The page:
http://racerealty.com/

The burner controls are just for show

Posted: Sunday, June 09, 2002

I can't believe I charred the ribs, again. I have been cooking all manner of carrion for many years with a high incidence of success, but I have to say, the new BBQ is giving me a lot of trouble. It's not really new, I think it's been around for more than a year, but I finally got the nerve to start using it recently.

Nita Nettleton can be reached at nitan@alaska.com.

At this latest incineration, I realized in frustration that I would easily do a better job cooking over the burn barrel. The barrel has heat below (your basic honest, straightforward, visible flames), a grate, and the open sky above. The BBQ has a gas tank, three heat controls, a cover and a whole network of metal bars hiding the flames.

My husband recently changed out the flavor bars while doing the routine annual maintenance on the grill. I have no idea what flavor bars are or what they do. I admit that I have for years been throwing away upon receipt, right along with the boat catalogs, a regular newsletter about backyard grilling. There was probably a whole issue dedicated to flavor bars. Why would anyone, I asked every time I tossed an issue, need instruction, tips or, for crying out loud, recipes for super heating, smoking and sizzling whatever is for dinner? What is more basic than cooking meat over a fire? Aren't we all born knowing how to do it? I always thought so, but this new, improved super campfire is alien technology. It's simple enough to light, but then you have to coordinate the three heating controls and intuitively know when to open, poke and/or turn and close. It's more complicated than a road grader. And capriciously goes berserk with the flames, torching your dinner.

My sister has electricity in her home now, but still makes toast in the broiler. To everyone's horror, she happily insists on making toast to go with breakfast at her house. She runs through a couple loaves of bread while she burns two out of three broiler loads. I mean, really burns. Her guests extinguish the flames, beg her to stop, swear they don't want toast, but she does it again and again. I think she misses woodstove cooking. Visit her at lunch, it's safer. I am pretty sure my point, before all the smoke alarms went off, was you just can't take cooking flames for granted, especially when you can't personally keep an eye on them.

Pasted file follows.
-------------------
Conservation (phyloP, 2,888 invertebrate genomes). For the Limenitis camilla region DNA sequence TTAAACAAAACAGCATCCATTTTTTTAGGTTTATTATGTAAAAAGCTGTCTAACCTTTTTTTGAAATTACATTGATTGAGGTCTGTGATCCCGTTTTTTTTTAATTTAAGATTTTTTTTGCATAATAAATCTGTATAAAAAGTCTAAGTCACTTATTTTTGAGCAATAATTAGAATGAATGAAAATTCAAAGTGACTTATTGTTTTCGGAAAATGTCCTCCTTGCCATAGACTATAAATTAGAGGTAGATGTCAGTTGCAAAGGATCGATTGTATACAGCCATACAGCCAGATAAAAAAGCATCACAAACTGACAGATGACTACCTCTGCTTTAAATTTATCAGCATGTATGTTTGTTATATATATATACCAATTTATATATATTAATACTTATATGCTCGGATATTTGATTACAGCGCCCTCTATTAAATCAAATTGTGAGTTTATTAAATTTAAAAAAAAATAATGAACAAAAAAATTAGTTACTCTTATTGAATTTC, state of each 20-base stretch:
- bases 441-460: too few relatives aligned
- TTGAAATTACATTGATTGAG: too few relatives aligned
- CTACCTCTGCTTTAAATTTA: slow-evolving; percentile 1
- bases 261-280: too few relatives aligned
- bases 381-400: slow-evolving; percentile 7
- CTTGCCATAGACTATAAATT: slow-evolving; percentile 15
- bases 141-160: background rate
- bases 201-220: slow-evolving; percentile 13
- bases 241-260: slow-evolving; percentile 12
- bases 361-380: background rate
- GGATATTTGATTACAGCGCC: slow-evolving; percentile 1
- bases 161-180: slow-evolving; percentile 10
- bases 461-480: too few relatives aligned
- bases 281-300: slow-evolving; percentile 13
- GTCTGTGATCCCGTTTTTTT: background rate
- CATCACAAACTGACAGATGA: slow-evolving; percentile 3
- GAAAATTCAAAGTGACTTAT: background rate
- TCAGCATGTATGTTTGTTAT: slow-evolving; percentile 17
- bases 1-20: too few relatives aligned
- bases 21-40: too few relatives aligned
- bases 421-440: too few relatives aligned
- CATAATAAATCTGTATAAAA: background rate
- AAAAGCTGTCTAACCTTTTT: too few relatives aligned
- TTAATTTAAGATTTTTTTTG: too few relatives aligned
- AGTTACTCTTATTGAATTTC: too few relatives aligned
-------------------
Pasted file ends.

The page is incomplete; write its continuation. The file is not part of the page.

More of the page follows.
Have you noticed that all the serious modern appliances come with a video? Washing machines, cash registers, cars. I wondered if I should have watched the grill's video. Maybe Billy Bob Childs could have shown me how easy it is to grill perfect ribs, chicken or whatever every time with a few simple tips that anyone can learn. I sacked the kitchen, but couldn't find a video for the BBQ grill. I thought I could get some clues from the cooking gadget catalogs I haven't tossed yet, and read all about the attachments for making seven-course meals on the backyard grill, the PTO for churning butter and the under-the-hood drying rack for the fresh pasta. It was humbling and not helpful.

How hard can it be? You got the gas, the flames, your standard flavor bars, the grill and a reasonable intellect. I'm not going to let this thing get the best of me. I am not going to break down and ask my husband to teach me to cook on an outdoor grill. I've been watching him and I think I see some patterns. An important tool for BBQ success seems to be the lawn chair next to the grill with the newspaper on it. Staying nearby while the meat is cooking rather than leaving it on its own makes sense. It's when I turn my back that things go bad. Like when I try to tend the rest of the meal on the indoor stove. What a fool. If I'm right there, I won't have to run to put out the fire. The trio of burner controls are just for show, it turns out. You turn them on when you start, off when you're done. Then there's the spray bottle always handy. You see smoke suddenly billowing out of the grill, you jump up and say, "whoa!" Then you open the lid, hose down the flames, turn the meat and close it up again. Go to the next page of the newspaper. Perfect ribs, every time.

Nita Nettleton can be reached at nitan@alaska.com.



CONTACT US

  • Switchboard: 907-586-3740
  • Circulation and Delivery: 907-523-2295
  • Newsroom Fax: 907-586-3028
  • Business Fax: 907-586-9097
  • Accounts Receivable: 907-523-2270
  • View the Staff Directory
  • or Send feedback

ADVERTISING

SUBSCRIBER SERVICES

SOCIAL NETWORKING